• They came, they saw, they ate

    Posted on July 3rd, 2009 John Dorcey 1 comment
    Bill Kinsman describes the facility as, “A little grass airport out in the middle of nowhere.”  Bill is president of the Central County Airport Association and one of the airport’s biggest boosters. His description is factual, but don’t be fooled. This little grass airport booms on Fridays and a few other days throughout the year. The attraction for the Central County Airport (68C) is simple – food and fellowship.

    Take today for example.  The weather was perfect for flying and the fact that many working folks had the day off for the July 4th holiday set the stage for record attendance. Sixty-six airplanes and one helicopter arrived over a 90-minute span. These 67 aircraft set a record for Friday arrivals, but only by a few. Many others – myself and wife, Rose, included – arrived by ground vehicle.

    Some of the planes that brought diners to lunch today

    Pilots who arrive early become judges after landing and parking. Listen closely; you can overhear them as they comment on the style and technique of each landing. Olympic judges might be easier to please! Others walk from one airplane to the next, lingering at those that hold a special attraction.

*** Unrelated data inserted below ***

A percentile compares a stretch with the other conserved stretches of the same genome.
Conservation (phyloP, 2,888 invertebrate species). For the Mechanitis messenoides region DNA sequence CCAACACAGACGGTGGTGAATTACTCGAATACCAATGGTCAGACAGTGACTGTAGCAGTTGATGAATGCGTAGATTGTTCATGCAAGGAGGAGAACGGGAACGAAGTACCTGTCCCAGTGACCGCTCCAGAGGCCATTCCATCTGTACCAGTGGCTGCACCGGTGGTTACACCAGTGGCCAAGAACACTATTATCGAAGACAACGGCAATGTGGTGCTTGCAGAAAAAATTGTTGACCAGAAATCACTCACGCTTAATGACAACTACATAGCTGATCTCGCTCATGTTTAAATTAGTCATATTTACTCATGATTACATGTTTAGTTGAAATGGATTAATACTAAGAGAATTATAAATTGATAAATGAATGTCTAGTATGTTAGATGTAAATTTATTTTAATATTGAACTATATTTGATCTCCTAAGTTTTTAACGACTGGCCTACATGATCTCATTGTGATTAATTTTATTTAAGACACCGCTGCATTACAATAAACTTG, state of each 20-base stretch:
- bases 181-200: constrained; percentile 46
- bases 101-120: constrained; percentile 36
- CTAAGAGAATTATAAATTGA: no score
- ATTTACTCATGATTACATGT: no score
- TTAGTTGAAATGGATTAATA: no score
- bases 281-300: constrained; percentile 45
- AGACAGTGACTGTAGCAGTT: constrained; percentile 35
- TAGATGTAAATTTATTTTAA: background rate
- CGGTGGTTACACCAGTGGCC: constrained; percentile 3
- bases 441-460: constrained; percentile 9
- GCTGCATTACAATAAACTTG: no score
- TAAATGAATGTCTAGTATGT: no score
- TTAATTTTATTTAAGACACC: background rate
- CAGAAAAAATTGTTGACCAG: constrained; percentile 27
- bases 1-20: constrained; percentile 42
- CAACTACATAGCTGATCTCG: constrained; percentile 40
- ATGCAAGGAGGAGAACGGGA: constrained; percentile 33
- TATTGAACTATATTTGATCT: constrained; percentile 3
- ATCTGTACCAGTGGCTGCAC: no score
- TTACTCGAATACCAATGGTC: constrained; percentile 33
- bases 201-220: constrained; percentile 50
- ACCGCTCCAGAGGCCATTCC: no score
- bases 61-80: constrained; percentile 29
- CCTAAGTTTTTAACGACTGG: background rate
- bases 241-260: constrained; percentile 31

The aircraft mix was diverse – a large collection of Cessna 150s and 172s, a gaggle of Piper Cherokees, and a Mooney. The homebuilts, also large in number, included two Sonex models, several Kitfox, and at least three RVs. Antique and classic aircraft were represented by an early model Cessna 170, a couple of Stinson Station Wagons, a trio of Ercoupes, and a real pretty Piper Pacer among many others.

    Bill Kinsman, President, Central County Airport Association

    Lunch is served promptly at 12:00 – or when the food is ready. About 200 sat down to lunch today. You must be a member of the Central County Flyers Association to buy lunch. Memberships are available at the door. Price for lunch is a very reasonable $6.99. Bill does all the cooking and collects the money as diners move through the line. Six volunteers, the unsung heroes, assist Bill by handling all the other details that must be attended to during meal service.

    There are 715 members in the association as of today. They come from all over the US, from Montana to Florida, from California to New York. Bill is as surprised at the growth of his effort as anyone. He admits, “I could never have planned anything like this.” Rose and I saw lots of familiar faces, said hi to many, and spent some quality time with a few. It is this fellowship that satisfies Bill the most.

    Jet fly-bys are a rare treat and we experienced one today. A Canadair Challenger made a low pass that brought oohs and aahs from the crowd. You would have thought we were at a fireworks show. I guess we were – a show for aviators.